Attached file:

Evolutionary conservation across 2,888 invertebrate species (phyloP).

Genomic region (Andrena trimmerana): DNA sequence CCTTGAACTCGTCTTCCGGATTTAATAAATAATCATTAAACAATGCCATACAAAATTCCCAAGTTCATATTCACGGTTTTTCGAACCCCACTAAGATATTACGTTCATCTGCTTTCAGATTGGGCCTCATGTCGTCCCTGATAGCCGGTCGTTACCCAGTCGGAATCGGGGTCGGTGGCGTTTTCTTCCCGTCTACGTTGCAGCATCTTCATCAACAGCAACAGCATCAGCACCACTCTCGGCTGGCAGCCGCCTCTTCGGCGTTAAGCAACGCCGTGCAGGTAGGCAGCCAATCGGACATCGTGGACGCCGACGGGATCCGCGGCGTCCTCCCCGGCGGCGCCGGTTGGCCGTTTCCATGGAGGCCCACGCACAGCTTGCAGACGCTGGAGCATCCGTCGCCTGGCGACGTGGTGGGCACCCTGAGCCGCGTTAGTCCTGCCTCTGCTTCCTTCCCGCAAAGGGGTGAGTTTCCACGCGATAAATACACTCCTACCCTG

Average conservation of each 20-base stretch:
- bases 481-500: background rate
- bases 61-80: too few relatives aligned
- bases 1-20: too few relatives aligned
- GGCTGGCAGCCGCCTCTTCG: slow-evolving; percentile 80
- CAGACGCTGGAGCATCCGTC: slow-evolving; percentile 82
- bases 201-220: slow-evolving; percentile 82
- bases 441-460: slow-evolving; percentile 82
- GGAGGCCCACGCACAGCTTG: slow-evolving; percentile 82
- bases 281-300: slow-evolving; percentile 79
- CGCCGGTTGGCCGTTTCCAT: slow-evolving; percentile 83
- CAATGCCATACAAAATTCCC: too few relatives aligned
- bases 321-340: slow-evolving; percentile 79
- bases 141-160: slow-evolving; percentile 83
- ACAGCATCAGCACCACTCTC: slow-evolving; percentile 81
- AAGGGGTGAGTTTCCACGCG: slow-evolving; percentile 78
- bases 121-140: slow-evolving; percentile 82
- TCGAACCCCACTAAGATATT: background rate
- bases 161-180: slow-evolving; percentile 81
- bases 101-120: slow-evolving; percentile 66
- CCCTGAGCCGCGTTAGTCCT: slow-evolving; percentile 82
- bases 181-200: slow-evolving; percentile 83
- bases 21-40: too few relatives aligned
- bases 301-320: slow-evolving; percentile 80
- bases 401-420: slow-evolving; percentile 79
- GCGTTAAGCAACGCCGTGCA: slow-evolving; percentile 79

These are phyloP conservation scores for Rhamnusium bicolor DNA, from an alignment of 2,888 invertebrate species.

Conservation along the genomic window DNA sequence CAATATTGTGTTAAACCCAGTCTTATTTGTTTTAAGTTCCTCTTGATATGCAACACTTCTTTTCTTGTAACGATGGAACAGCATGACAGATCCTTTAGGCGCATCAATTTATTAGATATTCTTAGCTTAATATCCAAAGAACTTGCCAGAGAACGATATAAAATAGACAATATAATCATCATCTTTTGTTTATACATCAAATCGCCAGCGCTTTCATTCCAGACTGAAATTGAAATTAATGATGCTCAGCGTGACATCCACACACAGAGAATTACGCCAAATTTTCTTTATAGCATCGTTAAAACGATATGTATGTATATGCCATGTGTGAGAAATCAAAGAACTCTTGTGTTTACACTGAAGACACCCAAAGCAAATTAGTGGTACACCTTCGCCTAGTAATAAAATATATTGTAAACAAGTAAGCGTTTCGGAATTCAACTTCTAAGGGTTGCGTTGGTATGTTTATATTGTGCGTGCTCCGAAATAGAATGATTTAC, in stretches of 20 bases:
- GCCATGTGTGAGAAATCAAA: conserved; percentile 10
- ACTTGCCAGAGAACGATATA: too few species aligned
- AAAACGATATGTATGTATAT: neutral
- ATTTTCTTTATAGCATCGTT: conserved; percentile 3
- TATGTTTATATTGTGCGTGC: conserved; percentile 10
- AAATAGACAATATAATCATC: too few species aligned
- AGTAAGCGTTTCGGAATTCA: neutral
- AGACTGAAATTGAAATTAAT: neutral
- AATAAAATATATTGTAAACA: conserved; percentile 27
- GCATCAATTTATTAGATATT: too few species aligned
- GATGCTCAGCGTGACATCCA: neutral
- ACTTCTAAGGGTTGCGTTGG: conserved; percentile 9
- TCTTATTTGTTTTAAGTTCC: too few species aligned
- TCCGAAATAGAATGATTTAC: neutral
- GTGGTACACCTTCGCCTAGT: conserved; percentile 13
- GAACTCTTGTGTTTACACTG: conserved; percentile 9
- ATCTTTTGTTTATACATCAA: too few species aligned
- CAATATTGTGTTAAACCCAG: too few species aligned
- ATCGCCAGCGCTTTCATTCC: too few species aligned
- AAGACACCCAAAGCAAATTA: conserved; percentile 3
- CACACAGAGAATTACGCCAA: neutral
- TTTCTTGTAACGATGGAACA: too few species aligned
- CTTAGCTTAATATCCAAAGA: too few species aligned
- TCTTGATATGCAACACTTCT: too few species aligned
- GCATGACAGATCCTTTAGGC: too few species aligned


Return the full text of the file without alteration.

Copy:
Evolutionary conservation across 2,888 invertebrate species (phyloP).

Genomic region (Andrena trimmerana): DNA sequence CCTTGAACTCGTCTTCCGGATTTAATAAATAATCATTAAACAATGCCATACAAAATTCCCAAGTTCATATTCACGGTTTTTCGAACCCCACTAAGATATTACGTTCATCTGCTTTCAGATTGGGCCTCATGTCGTCCCTGATAGCCGGTCGTTACCCAGTCGGAATCGGGGTCGGTGGCGTTTTCTTCCCGTCTACGTTGCAGCATCTTCATCAACAGCAACAGCATCAGCACCACTCTCGGCTGGCAGCCGCCTCTTCGGCGTTAAGCAACGCCGTGCAGGTAGGCAGCCAATCGGACATCGTGGACGCCGACGGGATCCGCGGCGTCCTCCCCGGCGGCGCCGGTTGGCCGTTTCCATGGAGGCCCACGCACAGCTTGCAGACGCTGGAGCATCCGTCGCCTGGCGACGTGGTGGGCACCCTGAGCCGCGTTAGTCCTGCCTCTGCTTCCTTCCCGCAAAGGGGTGAGTTTCCACGCGATAAATACACTCCTACCCTG

Average conservation of each 20-base stretch:
- bases 481-500: background rate
- bases 61-80: too few relatives aligned
- bases 1-20: too few relatives aligned
- GGCTGGCAGCCGCCTCTTCG: slow-evolving; percentile 80
- CAGACGCTGGAGCATCCGTC: slow-evolving; percentile 82
- bases 201-220: slow-evolving; percentile 82
- bases 441-460: slow-evolving; percentile 82
- GGAGGCCCACGCACAGCTTG: slow-evolving; percentile 82
- bases 281-300: slow-evolving; percentile 79
- CGCCGGTTGGCCGTTTCCAT: slow-evolving; percentile 83
- CAATGCCATACAAAATTCCC: too few relatives aligned
- bases 321-340: slow-evolving; percentile 79
- bases 141-160: slow-evolving; percentile 83
- ACAGCATCAGCACCACTCTC: slow-evolving; percentile 81
- AAGGGGTGAGTTTCCACGCG: slow-evolving; percentile 78
- bases 121-140: slow-evolving; percentile 82
- TCGAACCCCACTAAGATATT: background rate
- bases 161-180: slow-evolving; percentile 81
- bases 101-120: slow-evolving; percentile 66
- CCCTGAGCCGCGTTAGTCCT: slow-evolving; percentile 82
- bases 181-200: slow-evolving; percentile 83
- bases 21-40: too few relatives aligned
- bases 301-320: slow-evolving; percentile 80
- bases 401-420: slow-evolving; percentile 79
- GCGTTAAGCAACGCCGTGCA: slow-evolving; percentile 79

These are phyloP conservation scores for Rhamnusium bicolor DNA, from an alignment of 2,888 invertebrate species.

Conservation along the genomic window DNA sequence CAATATTGTGTTAAACCCAGTCTTATTTGTTTTAAGTTCCTCTTGATATGCAACACTTCTTTTCTTGTAACGATGGAACAGCATGACAGATCCTTTAGGCGCATCAATTTATTAGATATTCTTAGCTTAATATCCAAAGAACTTGCCAGAGAACGATATAAAATAGACAATATAATCATCATCTTTTGTTTATACATCAAATCGCCAGCGCTTTCATTCCAGACTGAAATTGAAATTAATGATGCTCAGCGTGACATCCACACACAGAGAATTACGCCAAATTTTCTTTATAGCATCGTTAAAACGATATGTATGTATATGCCATGTGTGAGAAATCAAAGAACTCTTGTGTTTACACTGAAGACACCCAAAGCAAATTAGTGGTACACCTTCGCCTAGTAATAAAATATATTGTAAACAAGTAAGCGTTTCGGAATTCAACTTCTAAGGGTTGCGTTGGTATGTTTATATTGTGCGTGCTCCGAAATAGAATGATTTAC, in stretches of 20 bases:
- GCCATGTGTGAGAAATCAAA: conserved; percentile 10
- ACTTGCCAGAGAACGATATA: too few species aligned
- AAAACGATATGTATGTATAT: neutral
- ATTTTCTTTATAGCATCGTT: conserved; percentile 3
- TATGTTTATATTGTGCGTGC: conserved; percentile 10
- AAATAGACAATATAATCATC: too few species aligned
- AGTAAGCGTTTCGGAATTCA: neutral
- AGACTGAAATTGAAATTAAT: neutral
- AATAAAATATATTGTAAACA: conserved; percentile 27
- GCATCAATTTATTAGATATT: too few species aligned
- GATGCTCAGCGTGACATCCA: neutral
- ACTTCTAAGGGTTGCGTTGG: conserved; percentile 9
- TCTTATTTGTTTTAAGTTCC: too few species aligned
- TCCGAAATAGAATGATTTAC: neutral
- GTGGTACACCTTCGCCTAGT: conserved; percentile 13
- GAACTCTTGTGTTTACACTG: conserved; percentile 9
- ATCTTTTGTTTATACATCAA: too few species aligned
- CAATATTGTGTTAAACCCAG: too few species aligned
- ATCGCCAGCGCTTTCATTCC: too few species aligned
- AAGACACCCAAAGCAAATTA: conserved; percentile 3
- CACACAGAGAATTACGCCAA: neutral
- TTTCTTGTAACGATGGAACA: too few species aligned
- CTTAGCTTAATATCCAAAGA: too few species aligned
- TCTTGATATGCAACACTTCT: too few species aligned
- GCATGACAGATCCTTTAGGC: too few species aligned